good start. Second up, the Tiger Shrimp Corn Dogs, think hotdogs but a better stuffing!
My final choice the main course was the Chilean Sea Bass cooked perfectly and was a big 
enough portion to share with my table (bar) mates. All in all two thumbs way up!!! ParkwayGrill always is a great choice and today's lunch was no different. Dessert? Forget about it! 
I’m stuffed. 

Parkway Grill 510 S. Arroyo Parkway Pasadena, CA 91105 (626) 795-1001Listen to Dining with Dills on AM 830 KLAA this Sunday at 5 PM 

Celebrations begin at Clearman’s...Celebrations begin at Clearman’s... 
• FREE & AMPLE PARKING• FREE & AMPLE PSunTSun hurs 11:30am – 9:00pmFri-Shurs 11:30am – 9:00pm 
TFri-St 11:30am - 10:00pm 




The cute tabby is Daniel 
(or Danny boy as his 
foster mom likes to call 
him). She says that Daniel 
is one of the sweetest 
kittens she's ever had as 
he likes to snuggle and 
be held. Devon, all fluffy 
gray, is not re-lated, but 
they have been lovinglyhand raised together like brothers, so they will be adopted 
together. Devon has tested early FIV+, which 
might change to negative later on, but it's not an issue 
as long as he's monitored, as you would with any cat. 
Age 7 weeks. They’ll be ready for delivery by next month, after they're vetted, vaccinated, 
and neu-tered. See more pictures and their cute video at 
Submit your application now as they're sure to be in demand! 

Pet of the Week

 Five-year-old Gia is a sweet cat who’s friendly withpeople, other cats, and polite dogs. Gia is an easygoing 
gal who would enjoy relaxing on the couchwith you and watching birds out the window. This 
beautiful tabby has such a calm disposition andwould make a great addition to your family!

 The adoption fee for cats is $100. All kittenadoptions include spay or neuter, microchip, and age-
appropriate vaccines.

 New adopters will receive a complimentary healthand-
wellness exam from VCA Animal Hospitals, aswell as a goody bag filled with information about howto care for your pet.

 View photos of adoptable pets and schedule an adoption appointment at pasadenahumane.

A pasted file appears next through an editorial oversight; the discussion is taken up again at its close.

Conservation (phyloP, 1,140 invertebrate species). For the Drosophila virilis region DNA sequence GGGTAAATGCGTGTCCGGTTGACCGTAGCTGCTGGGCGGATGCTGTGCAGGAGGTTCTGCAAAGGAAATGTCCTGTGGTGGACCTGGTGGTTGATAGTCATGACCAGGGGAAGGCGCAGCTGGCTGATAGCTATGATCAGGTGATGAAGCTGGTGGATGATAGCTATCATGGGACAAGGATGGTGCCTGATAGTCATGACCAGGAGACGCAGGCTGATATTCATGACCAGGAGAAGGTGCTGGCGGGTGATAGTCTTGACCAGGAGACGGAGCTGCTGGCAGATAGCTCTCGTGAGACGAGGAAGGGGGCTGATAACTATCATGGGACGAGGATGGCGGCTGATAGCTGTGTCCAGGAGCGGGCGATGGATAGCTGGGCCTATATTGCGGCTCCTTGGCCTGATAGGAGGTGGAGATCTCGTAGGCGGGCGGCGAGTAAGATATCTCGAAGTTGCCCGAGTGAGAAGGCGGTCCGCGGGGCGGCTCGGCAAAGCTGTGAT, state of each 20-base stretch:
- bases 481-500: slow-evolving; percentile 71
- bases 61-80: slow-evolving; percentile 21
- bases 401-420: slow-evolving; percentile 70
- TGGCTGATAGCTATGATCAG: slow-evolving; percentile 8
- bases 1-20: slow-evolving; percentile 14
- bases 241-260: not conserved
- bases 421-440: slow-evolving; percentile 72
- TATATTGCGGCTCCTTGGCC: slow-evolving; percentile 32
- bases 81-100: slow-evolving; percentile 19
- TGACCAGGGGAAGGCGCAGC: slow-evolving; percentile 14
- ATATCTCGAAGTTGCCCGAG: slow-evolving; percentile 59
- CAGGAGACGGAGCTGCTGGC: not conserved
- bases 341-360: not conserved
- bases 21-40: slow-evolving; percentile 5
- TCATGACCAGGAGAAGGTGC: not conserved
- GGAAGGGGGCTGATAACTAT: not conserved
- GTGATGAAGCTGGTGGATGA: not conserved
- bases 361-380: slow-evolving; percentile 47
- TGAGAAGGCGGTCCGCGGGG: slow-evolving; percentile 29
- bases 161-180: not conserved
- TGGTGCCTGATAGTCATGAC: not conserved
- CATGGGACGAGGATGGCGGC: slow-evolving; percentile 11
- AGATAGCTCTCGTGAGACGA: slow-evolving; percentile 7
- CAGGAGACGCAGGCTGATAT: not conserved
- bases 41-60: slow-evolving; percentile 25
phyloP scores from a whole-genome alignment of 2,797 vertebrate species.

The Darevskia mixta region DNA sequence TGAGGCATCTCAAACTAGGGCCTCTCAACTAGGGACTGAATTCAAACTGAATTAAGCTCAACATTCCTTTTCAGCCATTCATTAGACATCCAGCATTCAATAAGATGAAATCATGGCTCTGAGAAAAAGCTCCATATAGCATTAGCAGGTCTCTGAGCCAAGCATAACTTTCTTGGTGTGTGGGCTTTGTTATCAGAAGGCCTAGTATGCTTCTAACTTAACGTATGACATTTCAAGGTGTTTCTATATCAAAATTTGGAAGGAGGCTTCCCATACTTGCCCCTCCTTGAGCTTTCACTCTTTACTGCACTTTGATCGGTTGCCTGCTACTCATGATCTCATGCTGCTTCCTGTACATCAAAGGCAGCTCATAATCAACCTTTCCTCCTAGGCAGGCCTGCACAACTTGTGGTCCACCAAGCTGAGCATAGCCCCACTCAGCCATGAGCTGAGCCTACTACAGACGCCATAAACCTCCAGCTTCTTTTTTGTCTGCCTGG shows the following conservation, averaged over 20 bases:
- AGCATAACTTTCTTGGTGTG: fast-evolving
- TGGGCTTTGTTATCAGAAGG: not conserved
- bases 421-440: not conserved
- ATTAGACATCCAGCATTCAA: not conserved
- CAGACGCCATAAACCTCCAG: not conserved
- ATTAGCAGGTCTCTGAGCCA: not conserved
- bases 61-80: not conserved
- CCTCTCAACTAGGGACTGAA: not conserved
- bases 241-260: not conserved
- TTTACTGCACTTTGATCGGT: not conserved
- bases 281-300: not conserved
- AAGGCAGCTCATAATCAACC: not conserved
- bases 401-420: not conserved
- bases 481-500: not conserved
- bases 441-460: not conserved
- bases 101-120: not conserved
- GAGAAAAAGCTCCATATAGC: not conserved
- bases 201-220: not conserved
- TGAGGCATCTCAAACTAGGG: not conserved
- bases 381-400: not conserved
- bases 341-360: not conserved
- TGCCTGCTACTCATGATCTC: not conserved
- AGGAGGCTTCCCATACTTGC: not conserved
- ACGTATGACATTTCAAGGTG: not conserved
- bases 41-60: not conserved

org. Adoptions are by appointment only, and new adoption appointments are availableevery Sunday and Wednesday at 10:00 a.m.

 Pets may not be available for adoption and cannot be held for potential adopters byphone calls or email. 


 In connection with its current mainstage production, King of the Yees, Sierra 
Madre Playhouse will present two FREE screenings of motion pictures: Saving Face 
on Wednesday, June 1 at 7:00 p.m. and Chinatown Rising on Wednesday, June 8 at 

7:00 p.m. Admission is FREE, but RSVP is required. 
Admission is FREE thanks to a California Humanities Quick Grant.

 Saving Face. Comedy/Romance. Written and directed by Alice Wu. Produced 
by Will Smith, James Lassiter, Teddy Zee. From Sony Pictures Entertainment. (Color, 
2004, USA, 91 minutes, rated R) Starring Michelle Krusiec, Joan Chen, Lynn Chen, 
Jin Wang, Guang Lan Koh, Jessica Hecht. In Manhattan, the brilliant Chinese-American 
lesbian surgeon Wil is surprised by the arrival of her forty-eight year old widow 
mother to her apartment. Ma was banished from Flushing, Queens, when her father 
discovered that she was pregnant. The presence of Ma affects the personal life of Wil, 
who is in love with the daughter of her boss at the hospital, the dancer Vivian Shing. 
Once her grandfather has promised that her mother would only return to Flushing 
remarried or proving that it was an immaculate conception, Wil tries to find a Chinese 
bachelor to marry Ma.

 Winner- Golden Horse Film Festival; San Diego Asian Film Festival; San Francisco 
International Asian American Film Festival.

 “The picture is nicely cast….Joan Chen registers strongly as the unwed mom 
caught between two generations.”----SF Gate.

 To RSVP for Saving Face, use this link:

 Chinatown Rising. Documentary. Directed by Harry and Josh Chuck. Produced 
by James Chan. From Caam. (Color, 2019, USA, 85 minutes, not rated) Adocumentary based on Harry Chuck's collection of clippings and period films about 
the issues that motivated members of San Francisco's Chinese American community 
to reject submissive stereotypes.
“A worthy reminder that each community that comprises the pulse of the city needs 
to see itself represented in the structures that govern urban life.”----POV 

To RSVP for Chinatown Rising, use this link: 

Covid-19 protocols in effect on the days of the events will be observed. As of this 
writing, it means that masks are required and vaccination record (card or digital) 
will be required. 

Sierra Madre Playhouse is located at 87 W. Sierra Madre Blvd. in Sierra Madre, CA 
91024. This is just east of Pasadena. There is ample free parking in lots behind the 
Playhouse and across the street. 

For more information about our mainstage show King of the Yees, please go to http:// 

This project was made possible with support from California Humanities, a nonprofit 
partner of the National Endowment for the Humanities. Visit www.calhum. 

Mountain Views News 80 W Sierra Madre Blvd. No. 327 Sierra Madre, Ca. 91024 Office: 626.355.2737 Fax: 626.609.3285